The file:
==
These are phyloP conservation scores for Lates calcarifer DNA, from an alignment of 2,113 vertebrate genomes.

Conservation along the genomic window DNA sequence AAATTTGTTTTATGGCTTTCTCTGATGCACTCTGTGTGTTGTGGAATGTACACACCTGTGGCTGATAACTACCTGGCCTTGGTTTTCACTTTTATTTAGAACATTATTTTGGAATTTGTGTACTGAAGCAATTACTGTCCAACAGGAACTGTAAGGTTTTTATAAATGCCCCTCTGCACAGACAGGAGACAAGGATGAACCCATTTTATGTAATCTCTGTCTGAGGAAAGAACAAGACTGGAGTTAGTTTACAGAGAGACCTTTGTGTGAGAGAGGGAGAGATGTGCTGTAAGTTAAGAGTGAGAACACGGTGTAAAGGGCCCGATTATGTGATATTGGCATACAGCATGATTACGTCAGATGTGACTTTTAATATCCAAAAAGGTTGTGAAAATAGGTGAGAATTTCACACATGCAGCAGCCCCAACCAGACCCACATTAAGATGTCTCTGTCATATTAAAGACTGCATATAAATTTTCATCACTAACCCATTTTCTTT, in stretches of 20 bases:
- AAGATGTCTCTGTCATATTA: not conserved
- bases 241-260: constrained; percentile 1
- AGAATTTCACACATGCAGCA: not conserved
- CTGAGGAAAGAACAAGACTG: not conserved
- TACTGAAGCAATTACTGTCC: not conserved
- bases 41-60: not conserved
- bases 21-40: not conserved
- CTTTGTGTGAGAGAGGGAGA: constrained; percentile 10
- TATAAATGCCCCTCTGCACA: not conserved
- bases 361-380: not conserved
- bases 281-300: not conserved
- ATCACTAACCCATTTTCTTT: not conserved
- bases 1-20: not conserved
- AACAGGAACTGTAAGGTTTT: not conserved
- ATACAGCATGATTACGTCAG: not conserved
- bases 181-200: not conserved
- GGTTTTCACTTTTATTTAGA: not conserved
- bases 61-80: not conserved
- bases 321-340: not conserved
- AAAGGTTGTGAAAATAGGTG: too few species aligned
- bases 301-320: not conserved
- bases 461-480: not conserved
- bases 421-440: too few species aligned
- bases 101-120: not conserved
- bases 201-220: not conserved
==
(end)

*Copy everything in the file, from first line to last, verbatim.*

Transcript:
These are phyloP conservation scores for Lates calcarifer DNA, from an alignment of 2,113 vertebrate genomes.

Conservation along the genomic window DNA sequence AAATTTGTTTTATGGCTTTCTCTGATGCACTCTGTGTGTTGTGGAATGTACACACCTGTGGCTGATAACTACCTGGCCTTGGTTTTCACTTTTATTTAGAACATTATTTTGGAATTTGTGTACTGAAGCAATTACTGTCCAACAGGAACTGTAAGGTTTTTATAAATGCCCCTCTGCACAGACAGGAGACAAGGATGAACCCATTTTATGTAATCTCTGTCTGAGGAAAGAACAAGACTGGAGTTAGTTTACAGAGAGACCTTTGTGTGAGAGAGGGAGAGATGTGCTGTAAGTTAAGAGTGAGAACACGGTGTAAAGGGCCCGATTATGTGATATTGGCATACAGCATGATTACGTCAGATGTGACTTTTAATATCCAAAAAGGTTGTGAAAATAGGTGAGAATTTCACACATGCAGCAGCCCCAACCAGACCCACATTAAGATGTCTCTGTCATATTAAAGACTGCATATAAATTTTCATCACTAACCCATTTTCTTT, in stretches of 20 bases:
- AAGATGTCTCTGTCATATTA: not conserved
- bases 241-260: constrained; percentile 1
- AGAATTTCACACATGCAGCA: not conserved
- CTGAGGAAAGAACAAGACTG: not conserved
- TACTGAAGCAATTACTGTCC: not conserved
- bases 41-60: not conserved
- bases 21-40: not conserved
- CTTTGTGTGAGAGAGGGAGA: constrained; percentile 10
- TATAAATGCCCCTCTGCACA: not conserved
- bases 361-380: not conserved
- bases 281-300: not conserved
- ATCACTAACCCATTTTCTTT: not conserved
- bases 1-20: not conserved
- AACAGGAACTGTAAGGTTTT: not conserved
- ATACAGCATGATTACGTCAG: not conserved
- bases 181-200: not conserved
- GGTTTTCACTTTTATTTAGA: not conserved
- bases 61-80: not conserved
- bases 321-340: not conserved
- AAAGGTTGTGAAAATAGGTG: too few species aligned
- bases 301-320: not conserved
- bases 461-480: not conserved
- bases 421-440: too few species aligned
- bases 101-120: not conserved
- bases 201-220: not conserved